BBC board rules out resignations over Birt tax affair: Governors make few concessions to critics as staff union leader condemns their stance as 'outrageous'

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THE BBC board of governors said after meeting yesterday that resignations over the John Birt affair would not be in the corporation's interest.

In a statement, which made scant concession to critics, they said: 'The question of whether resignations would be in the interest of the BBC was discussed by the governors. It was agreed that they would not.'

The BBC would not confirm whether the discussion was triggered by an offer from Marmaduke Hussey, its chairman, to resign. The meeting was also reported to be dismissive of criticisms of its conduct by the General Advisory Committee, which on Wednesday called for Mr Hussey's resignation.

The statement did little to quell criticism of the board's stewardship of the BBC. Sir Paul Fox, former managing director of BBC Television, said Mr Hussey should go. And the BBC union leader, Tony Lennon, said it was 'outrageous'.

The board has agreed to tighten its grip on the public functions of the BBC. They will approve all decisions on matters of public interest and pay.

In future all members of the board of management should be employed on a staff basis, ruling out Mr Birt's unusual pay deal in 1987. Board committees, such as the one settling remuneration, will have clear reporting duties to the whole board. It also emerged yesterday that John Birt has agreed to a request by the board of governors to provide an indemnity against any future demands for unpaid or back tax. John Watts, chairman of the parliamentary Treasury Committee, has asked the Inland Revenue to investigate Mr Birt's affairs.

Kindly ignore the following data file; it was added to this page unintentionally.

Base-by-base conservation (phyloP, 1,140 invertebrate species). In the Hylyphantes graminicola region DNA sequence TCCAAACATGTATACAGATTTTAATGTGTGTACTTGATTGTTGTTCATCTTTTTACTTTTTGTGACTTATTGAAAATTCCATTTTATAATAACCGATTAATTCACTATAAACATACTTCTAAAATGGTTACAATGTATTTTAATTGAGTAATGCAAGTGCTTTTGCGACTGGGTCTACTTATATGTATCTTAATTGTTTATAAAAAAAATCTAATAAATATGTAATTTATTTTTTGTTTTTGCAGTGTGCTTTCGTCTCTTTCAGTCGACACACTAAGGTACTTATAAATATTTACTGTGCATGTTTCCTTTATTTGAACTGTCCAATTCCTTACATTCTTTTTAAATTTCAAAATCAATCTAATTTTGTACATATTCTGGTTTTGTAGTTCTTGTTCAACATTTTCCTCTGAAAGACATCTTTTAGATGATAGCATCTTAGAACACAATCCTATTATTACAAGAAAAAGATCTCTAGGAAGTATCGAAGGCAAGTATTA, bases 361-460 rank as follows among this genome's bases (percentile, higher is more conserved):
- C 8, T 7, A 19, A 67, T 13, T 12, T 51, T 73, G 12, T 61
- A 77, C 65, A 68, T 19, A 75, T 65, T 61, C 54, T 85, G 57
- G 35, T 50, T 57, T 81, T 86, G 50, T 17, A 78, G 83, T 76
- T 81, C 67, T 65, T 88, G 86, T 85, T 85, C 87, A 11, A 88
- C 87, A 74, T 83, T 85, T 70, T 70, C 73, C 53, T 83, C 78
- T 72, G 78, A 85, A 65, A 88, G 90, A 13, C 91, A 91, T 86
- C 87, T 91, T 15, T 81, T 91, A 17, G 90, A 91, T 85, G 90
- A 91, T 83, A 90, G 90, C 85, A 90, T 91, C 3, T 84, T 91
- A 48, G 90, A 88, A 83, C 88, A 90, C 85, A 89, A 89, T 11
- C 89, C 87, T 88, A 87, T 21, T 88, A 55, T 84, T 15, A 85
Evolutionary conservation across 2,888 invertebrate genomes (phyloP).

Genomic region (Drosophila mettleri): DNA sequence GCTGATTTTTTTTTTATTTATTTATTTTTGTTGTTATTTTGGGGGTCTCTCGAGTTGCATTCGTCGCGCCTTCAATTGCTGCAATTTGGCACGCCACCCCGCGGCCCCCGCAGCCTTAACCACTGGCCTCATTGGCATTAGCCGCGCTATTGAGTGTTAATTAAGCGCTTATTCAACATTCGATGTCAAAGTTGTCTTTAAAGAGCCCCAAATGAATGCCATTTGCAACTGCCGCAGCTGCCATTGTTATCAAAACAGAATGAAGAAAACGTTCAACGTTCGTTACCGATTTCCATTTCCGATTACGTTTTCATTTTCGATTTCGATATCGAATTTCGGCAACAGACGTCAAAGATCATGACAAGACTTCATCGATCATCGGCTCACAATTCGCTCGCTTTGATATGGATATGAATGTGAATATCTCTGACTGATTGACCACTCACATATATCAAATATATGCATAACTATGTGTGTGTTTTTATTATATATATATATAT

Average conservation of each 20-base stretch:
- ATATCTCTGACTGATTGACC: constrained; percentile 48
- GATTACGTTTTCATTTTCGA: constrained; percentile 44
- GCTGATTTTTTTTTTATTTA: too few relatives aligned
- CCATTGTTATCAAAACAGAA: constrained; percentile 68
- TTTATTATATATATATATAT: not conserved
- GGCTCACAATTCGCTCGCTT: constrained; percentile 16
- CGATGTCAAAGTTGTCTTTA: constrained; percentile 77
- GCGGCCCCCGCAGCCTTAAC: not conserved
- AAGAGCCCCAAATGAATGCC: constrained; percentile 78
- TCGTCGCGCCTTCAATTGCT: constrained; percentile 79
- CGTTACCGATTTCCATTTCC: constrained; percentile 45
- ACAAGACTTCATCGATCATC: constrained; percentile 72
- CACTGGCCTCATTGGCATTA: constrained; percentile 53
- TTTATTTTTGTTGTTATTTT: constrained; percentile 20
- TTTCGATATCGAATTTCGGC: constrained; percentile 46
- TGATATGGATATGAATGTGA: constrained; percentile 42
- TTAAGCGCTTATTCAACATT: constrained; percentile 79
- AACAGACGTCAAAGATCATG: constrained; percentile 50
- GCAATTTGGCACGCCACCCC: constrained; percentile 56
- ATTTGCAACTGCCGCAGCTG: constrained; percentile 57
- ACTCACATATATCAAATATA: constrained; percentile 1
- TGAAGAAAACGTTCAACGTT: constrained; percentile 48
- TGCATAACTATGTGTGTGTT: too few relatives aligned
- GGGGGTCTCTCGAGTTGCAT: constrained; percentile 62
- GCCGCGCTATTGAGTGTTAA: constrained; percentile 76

The governors' request was made when they examined in detail his controversial salary payment into a private company, John Birt Productions Ltd.

The governors and board of management yesterday also considered the hostile attack from the General Advisory Council, whose members called for Mr Hussey to go, and were critical of Mr Birt's pay deal. They were indignant at the way the GAC, whose members are appointed by the BBC, threw out top managers and governors to debate the issue in private. The BBC board says they did not wait to hear the facts from them rather than relying on 'inaccurate' newspaper reports.

The curt two-page explanation from the governors yesterday said John Birt had preferred to keep his freelance contractual arrangements when recruited in 1987 as deputy director-general.

'As was then customary with the contractual arrangements of senior staff, the rest of the board was not informed . . . In the autumn of 1992 the chairman made it clear to John Birt that as director-general his contract should be completely renegotiated and discussions began. In November 1992 Sir Michael Checkland announced his decision to leave the BBC at Christmas. John Birt at once took on urgent and widespread further responsibilities . . . he suggested that the renegotiation of his own contractual arrangements be put on one side.

'On 2 February, at a meeting of the Board Remuneration Committee, when Keith Oates (a BBC governor) first learned that John Birt was not a member of staff, Mr Hussey, Lord Barnett and Mr Oates then all insisted that the matter of John Birt's contractual status should be taken forward promptly, and that he should become a member of staff. Margaret Salmon, director of personnel, was well advanced in this process when the story . . . was leaked to the press.'.

Keith Oates, one of the BBC governors opposed to John Birt's financial deal, has disclosed that he does not pay UK tax on pounds 80,000 of his pay. He said the money, part of his pounds 400,000 salary as managing director of Marks & Spencer, is paid abroad for work done overseas and is not a tax dodge.

(Photograph omitted)